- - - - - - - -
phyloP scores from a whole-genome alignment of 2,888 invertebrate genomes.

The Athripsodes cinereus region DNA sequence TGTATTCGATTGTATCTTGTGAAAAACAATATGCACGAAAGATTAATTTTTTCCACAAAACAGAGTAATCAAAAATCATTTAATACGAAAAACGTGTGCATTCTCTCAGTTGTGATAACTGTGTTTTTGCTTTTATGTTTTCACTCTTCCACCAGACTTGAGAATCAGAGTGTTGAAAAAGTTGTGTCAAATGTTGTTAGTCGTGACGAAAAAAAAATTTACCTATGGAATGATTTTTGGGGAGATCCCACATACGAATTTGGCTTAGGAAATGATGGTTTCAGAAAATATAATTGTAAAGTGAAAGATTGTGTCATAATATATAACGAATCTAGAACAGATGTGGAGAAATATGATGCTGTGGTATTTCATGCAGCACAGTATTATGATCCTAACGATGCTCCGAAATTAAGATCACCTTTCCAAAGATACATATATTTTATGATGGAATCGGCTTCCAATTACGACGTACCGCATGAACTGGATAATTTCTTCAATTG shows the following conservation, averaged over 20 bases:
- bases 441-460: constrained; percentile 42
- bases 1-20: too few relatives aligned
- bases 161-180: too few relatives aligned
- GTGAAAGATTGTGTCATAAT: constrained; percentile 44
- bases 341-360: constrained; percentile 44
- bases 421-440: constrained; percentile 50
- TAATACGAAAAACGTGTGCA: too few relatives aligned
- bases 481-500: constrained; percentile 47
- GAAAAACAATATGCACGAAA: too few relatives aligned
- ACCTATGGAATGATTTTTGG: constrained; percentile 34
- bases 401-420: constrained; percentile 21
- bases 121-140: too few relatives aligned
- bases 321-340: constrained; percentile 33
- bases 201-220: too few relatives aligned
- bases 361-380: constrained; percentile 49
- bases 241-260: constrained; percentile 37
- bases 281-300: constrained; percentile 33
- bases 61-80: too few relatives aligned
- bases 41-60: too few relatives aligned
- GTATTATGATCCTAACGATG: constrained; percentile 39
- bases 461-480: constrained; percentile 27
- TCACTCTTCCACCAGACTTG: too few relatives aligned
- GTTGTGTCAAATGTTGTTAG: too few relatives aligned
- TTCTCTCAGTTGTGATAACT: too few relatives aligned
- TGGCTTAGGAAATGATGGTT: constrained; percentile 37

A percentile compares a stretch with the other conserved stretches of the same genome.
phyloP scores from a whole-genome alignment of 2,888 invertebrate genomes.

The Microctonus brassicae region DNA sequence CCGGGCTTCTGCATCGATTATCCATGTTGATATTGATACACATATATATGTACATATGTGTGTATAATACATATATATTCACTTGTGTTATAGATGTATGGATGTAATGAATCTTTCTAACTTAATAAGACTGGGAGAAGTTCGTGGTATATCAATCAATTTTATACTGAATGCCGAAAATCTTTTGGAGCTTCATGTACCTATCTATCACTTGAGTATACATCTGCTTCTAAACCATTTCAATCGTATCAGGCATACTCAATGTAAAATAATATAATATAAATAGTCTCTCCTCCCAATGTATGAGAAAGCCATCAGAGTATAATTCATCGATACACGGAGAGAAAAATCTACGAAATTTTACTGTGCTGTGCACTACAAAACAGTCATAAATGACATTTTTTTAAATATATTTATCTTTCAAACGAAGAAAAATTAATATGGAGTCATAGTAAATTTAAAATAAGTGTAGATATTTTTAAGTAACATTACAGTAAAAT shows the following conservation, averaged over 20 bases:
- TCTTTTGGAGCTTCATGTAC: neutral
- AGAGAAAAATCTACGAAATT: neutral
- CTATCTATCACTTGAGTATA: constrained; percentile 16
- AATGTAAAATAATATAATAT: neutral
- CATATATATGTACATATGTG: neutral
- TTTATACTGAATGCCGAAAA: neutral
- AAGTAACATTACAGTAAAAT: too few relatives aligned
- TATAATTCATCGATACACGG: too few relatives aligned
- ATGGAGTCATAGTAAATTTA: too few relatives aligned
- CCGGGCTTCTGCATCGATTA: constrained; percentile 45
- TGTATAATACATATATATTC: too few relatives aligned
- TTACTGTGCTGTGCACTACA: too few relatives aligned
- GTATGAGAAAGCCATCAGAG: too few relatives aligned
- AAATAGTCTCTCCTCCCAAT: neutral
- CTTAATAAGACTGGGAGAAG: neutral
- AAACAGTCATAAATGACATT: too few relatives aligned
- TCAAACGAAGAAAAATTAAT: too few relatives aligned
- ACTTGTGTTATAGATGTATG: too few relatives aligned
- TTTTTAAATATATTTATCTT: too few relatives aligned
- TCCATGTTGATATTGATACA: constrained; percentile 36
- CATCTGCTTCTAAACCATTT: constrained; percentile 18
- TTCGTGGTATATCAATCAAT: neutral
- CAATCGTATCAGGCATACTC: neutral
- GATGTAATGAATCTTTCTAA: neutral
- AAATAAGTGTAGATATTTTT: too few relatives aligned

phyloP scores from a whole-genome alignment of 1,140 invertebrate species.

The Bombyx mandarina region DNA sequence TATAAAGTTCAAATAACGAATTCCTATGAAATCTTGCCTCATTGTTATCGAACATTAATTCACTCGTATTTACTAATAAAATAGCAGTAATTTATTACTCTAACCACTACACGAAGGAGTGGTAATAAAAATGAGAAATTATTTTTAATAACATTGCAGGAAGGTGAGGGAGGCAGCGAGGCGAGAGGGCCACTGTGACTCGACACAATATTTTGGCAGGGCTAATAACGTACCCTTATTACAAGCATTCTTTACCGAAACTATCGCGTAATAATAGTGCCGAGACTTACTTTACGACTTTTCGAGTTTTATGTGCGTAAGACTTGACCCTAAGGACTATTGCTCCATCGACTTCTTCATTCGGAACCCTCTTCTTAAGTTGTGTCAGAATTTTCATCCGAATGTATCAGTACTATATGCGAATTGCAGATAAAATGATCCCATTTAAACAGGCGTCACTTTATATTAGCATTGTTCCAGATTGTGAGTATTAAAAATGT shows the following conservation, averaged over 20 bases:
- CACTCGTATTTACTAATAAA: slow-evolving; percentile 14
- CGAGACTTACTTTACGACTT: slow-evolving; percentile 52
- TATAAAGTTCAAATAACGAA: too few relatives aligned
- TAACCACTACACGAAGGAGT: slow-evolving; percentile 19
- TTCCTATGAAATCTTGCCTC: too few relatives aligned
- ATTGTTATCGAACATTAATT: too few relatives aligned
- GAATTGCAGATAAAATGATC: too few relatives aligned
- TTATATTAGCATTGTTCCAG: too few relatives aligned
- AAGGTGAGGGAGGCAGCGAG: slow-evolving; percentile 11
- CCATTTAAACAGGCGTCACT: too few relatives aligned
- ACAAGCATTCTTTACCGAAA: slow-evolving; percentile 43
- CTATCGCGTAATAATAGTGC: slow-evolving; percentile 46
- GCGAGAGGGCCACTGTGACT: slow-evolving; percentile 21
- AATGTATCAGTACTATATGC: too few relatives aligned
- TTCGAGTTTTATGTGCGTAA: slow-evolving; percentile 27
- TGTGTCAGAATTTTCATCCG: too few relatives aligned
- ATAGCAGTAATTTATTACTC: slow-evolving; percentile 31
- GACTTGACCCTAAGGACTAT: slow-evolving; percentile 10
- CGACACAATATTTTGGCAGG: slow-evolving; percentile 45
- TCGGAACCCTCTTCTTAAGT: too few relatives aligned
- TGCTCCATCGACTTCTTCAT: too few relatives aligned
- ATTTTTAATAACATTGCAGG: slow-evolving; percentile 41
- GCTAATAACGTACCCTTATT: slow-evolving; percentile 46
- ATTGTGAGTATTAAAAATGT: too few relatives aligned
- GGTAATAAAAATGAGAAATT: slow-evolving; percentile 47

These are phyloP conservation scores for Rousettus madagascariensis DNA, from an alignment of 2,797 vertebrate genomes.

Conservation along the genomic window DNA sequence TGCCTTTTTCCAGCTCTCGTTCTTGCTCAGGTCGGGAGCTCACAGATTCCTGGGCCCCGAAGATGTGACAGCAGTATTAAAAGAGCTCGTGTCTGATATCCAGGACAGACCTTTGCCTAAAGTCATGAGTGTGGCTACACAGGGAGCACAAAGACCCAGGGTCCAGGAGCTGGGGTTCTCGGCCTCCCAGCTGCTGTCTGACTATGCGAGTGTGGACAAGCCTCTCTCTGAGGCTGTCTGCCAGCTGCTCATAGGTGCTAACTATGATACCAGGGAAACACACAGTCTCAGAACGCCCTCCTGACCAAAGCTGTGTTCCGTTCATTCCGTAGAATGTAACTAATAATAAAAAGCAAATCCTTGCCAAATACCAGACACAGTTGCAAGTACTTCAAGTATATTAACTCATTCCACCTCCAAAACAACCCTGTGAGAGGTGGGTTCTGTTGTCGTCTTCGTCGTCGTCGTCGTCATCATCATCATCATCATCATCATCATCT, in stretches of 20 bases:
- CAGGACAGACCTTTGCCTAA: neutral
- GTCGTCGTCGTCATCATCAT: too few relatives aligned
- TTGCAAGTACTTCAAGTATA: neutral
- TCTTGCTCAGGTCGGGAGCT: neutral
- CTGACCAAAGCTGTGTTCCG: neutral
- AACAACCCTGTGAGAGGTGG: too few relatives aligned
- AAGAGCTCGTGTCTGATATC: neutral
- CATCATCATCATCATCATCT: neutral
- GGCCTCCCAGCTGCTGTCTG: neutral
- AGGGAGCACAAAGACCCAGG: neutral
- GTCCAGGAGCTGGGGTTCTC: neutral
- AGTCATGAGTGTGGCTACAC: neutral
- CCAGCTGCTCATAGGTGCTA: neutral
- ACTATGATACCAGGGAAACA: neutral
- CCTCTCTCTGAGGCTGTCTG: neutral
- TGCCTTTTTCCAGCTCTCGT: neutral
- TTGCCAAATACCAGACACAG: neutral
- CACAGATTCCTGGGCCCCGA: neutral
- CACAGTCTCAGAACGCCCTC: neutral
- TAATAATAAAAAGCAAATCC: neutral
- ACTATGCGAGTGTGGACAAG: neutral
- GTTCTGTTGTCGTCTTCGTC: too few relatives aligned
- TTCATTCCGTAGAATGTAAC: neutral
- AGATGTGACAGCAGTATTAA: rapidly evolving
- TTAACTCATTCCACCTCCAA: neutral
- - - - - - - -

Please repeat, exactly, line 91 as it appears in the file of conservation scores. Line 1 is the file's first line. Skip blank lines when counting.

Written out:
- AAGAGCTCGTGTCTGATATC: neutral